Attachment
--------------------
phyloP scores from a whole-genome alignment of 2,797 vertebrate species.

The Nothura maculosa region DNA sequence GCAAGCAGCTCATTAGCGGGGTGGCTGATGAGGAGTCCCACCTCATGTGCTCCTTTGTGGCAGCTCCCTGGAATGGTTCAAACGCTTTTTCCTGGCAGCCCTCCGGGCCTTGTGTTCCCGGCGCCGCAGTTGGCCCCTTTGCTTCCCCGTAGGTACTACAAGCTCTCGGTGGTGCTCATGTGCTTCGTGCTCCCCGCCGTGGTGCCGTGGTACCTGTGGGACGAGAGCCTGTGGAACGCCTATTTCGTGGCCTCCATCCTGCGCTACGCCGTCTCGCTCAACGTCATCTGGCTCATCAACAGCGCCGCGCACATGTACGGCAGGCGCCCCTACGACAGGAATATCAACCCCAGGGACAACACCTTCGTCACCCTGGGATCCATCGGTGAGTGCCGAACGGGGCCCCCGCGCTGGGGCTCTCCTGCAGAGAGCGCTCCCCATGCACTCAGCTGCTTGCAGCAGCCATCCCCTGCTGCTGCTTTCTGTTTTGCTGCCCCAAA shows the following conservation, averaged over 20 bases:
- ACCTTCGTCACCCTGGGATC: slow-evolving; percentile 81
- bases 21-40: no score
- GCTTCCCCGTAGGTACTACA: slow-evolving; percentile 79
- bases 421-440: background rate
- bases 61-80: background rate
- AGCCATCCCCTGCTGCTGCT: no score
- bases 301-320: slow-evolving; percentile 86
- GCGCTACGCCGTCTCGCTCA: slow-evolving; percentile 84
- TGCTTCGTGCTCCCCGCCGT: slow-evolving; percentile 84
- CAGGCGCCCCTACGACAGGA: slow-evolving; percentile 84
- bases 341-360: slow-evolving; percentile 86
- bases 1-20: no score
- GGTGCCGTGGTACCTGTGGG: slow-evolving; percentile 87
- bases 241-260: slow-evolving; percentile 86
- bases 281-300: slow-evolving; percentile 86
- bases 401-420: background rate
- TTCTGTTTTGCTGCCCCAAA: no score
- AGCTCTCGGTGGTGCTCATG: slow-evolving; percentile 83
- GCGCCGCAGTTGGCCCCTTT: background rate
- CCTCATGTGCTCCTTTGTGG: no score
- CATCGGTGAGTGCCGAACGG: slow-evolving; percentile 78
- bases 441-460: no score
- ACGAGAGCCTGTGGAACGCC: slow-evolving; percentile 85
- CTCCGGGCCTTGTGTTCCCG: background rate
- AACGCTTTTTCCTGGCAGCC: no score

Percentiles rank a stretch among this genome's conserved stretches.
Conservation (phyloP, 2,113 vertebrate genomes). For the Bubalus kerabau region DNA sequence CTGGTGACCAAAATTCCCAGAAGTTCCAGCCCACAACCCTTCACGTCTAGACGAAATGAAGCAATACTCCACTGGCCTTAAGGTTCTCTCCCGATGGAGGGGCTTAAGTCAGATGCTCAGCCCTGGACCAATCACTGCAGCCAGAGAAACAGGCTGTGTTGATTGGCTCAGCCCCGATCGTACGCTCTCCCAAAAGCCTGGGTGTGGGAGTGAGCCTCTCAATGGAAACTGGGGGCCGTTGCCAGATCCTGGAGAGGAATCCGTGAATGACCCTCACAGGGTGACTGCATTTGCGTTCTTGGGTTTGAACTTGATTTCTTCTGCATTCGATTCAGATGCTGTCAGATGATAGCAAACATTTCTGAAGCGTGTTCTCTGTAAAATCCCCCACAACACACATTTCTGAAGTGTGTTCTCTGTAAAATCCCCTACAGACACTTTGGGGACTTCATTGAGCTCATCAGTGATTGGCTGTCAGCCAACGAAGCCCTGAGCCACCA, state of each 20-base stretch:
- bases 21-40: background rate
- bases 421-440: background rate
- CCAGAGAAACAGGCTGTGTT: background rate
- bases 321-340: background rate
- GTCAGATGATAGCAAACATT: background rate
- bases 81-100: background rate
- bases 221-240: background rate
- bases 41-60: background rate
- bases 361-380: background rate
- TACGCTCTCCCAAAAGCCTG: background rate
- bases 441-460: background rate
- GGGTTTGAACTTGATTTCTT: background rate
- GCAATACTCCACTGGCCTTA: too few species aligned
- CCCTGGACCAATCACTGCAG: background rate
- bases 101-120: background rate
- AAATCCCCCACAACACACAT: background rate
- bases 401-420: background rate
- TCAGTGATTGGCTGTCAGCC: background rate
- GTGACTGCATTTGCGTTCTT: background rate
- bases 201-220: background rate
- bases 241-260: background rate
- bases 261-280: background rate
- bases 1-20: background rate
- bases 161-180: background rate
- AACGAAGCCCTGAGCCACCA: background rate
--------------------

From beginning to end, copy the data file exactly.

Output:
phyloP scores from a whole-genome alignment of 2,797 vertebrate species.

The Nothura maculosa region DNA sequence GCAAGCAGCTCATTAGCGGGGTGGCTGATGAGGAGTCCCACCTCATGTGCTCCTTTGTGGCAGCTCCCTGGAATGGTTCAAACGCTTTTTCCTGGCAGCCCTCCGGGCCTTGTGTTCCCGGCGCCGCAGTTGGCCCCTTTGCTTCCCCGTAGGTACTACAAGCTCTCGGTGGTGCTCATGTGCTTCGTGCTCCCCGCCGTGGTGCCGTGGTACCTGTGGGACGAGAGCCTGTGGAACGCCTATTTCGTGGCCTCCATCCTGCGCTACGCCGTCTCGCTCAACGTCATCTGGCTCATCAACAGCGCCGCGCACATGTACGGCAGGCGCCCCTACGACAGGAATATCAACCCCAGGGACAACACCTTCGTCACCCTGGGATCCATCGGTGAGTGCCGAACGGGGCCCCCGCGCTGGGGCTCTCCTGCAGAGAGCGCTCCCCATGCACTCAGCTGCTTGCAGCAGCCATCCCCTGCTGCTGCTTTCTGTTTTGCTGCCCCAAA shows the following conservation, averaged over 20 bases:
- ACCTTCGTCACCCTGGGATC: slow-evolving; percentile 81
- bases 21-40: no score
- GCTTCCCCGTAGGTACTACA: slow-evolving; percentile 79
- bases 421-440: background rate
- bases 61-80: background rate
- AGCCATCCCCTGCTGCTGCT: no score
- bases 301-320: slow-evolving; percentile 86
- GCGCTACGCCGTCTCGCTCA: slow-evolving; percentile 84
- TGCTTCGTGCTCCCCGCCGT: slow-evolving; percentile 84
- CAGGCGCCCCTACGACAGGA: slow-evolving; percentile 84
- bases 341-360: slow-evolving; percentile 86
- bases 1-20: no score
- GGTGCCGTGGTACCTGTGGG: slow-evolving; percentile 87
- bases 241-260: slow-evolving; percentile 86
- bases 281-300: slow-evolving; percentile 86
- bases 401-420: background rate
- TTCTGTTTTGCTGCCCCAAA: no score
- AGCTCTCGGTGGTGCTCATG: slow-evolving; percentile 83
- GCGCCGCAGTTGGCCCCTTT: background rate
- CCTCATGTGCTCCTTTGTGG: no score
- CATCGGTGAGTGCCGAACGG: slow-evolving; percentile 78
- bases 441-460: no score
- ACGAGAGCCTGTGGAACGCC: slow-evolving; percentile 85
- CTCCGGGCCTTGTGTTCCCG: background rate
- AACGCTTTTTCCTGGCAGCC: no score

Percentiles rank a stretch among this genome's conserved stretches.
Conservation (phyloP, 2,113 vertebrate genomes). For the Bubalus kerabau region DNA sequence CTGGTGACCAAAATTCCCAGAAGTTCCAGCCCACAACCCTTCACGTCTAGACGAAATGAAGCAATACTCCACTGGCCTTAAGGTTCTCTCCCGATGGAGGGGCTTAAGTCAGATGCTCAGCCCTGGACCAATCACTGCAGCCAGAGAAACAGGCTGTGTTGATTGGCTCAGCCCCGATCGTACGCTCTCCCAAAAGCCTGGGTGTGGGAGTGAGCCTCTCAATGGAAACTGGGGGCCGTTGCCAGATCCTGGAGAGGAATCCGTGAATGACCCTCACAGGGTGACTGCATTTGCGTTCTTGGGTTTGAACTTGATTTCTTCTGCATTCGATTCAGATGCTGTCAGATGATAGCAAACATTTCTGAAGCGTGTTCTCTGTAAAATCCCCCACAACACACATTTCTGAAGTGTGTTCTCTGTAAAATCCCCTACAGACACTTTGGGGACTTCATTGAGCTCATCAGTGATTGGCTGTCAGCCAACGAAGCCCTGAGCCACCA, state of each 20-base stretch:
- bases 21-40: background rate
- bases 421-440: background rate
- CCAGAGAAACAGGCTGTGTT: background rate
- bases 321-340: background rate
- GTCAGATGATAGCAAACATT: background rate
- bases 81-100: background rate
- bases 221-240: background rate
- bases 41-60: background rate
- bases 361-380: background rate
- TACGCTCTCCCAAAAGCCTG: background rate
- bases 441-460: background rate
- GGGTTTGAACTTGATTTCTT: background rate
- GCAATACTCCACTGGCCTTA: too few species aligned
- CCCTGGACCAATCACTGCAG: background rate
- bases 101-120: background rate
- AAATCCCCCACAACACACAT: background rate
- bases 401-420: background rate
- TCAGTGATTGGCTGTCAGCC: background rate
- GTGACTGCATTTGCGTTCTT: background rate
- bases 201-220: background rate
- bases 241-260: background rate
- bases 261-280: background rate
- bases 1-20: background rate
- bases 161-180: background rate
- AACGAAGCCCTGAGCCACCA: background rate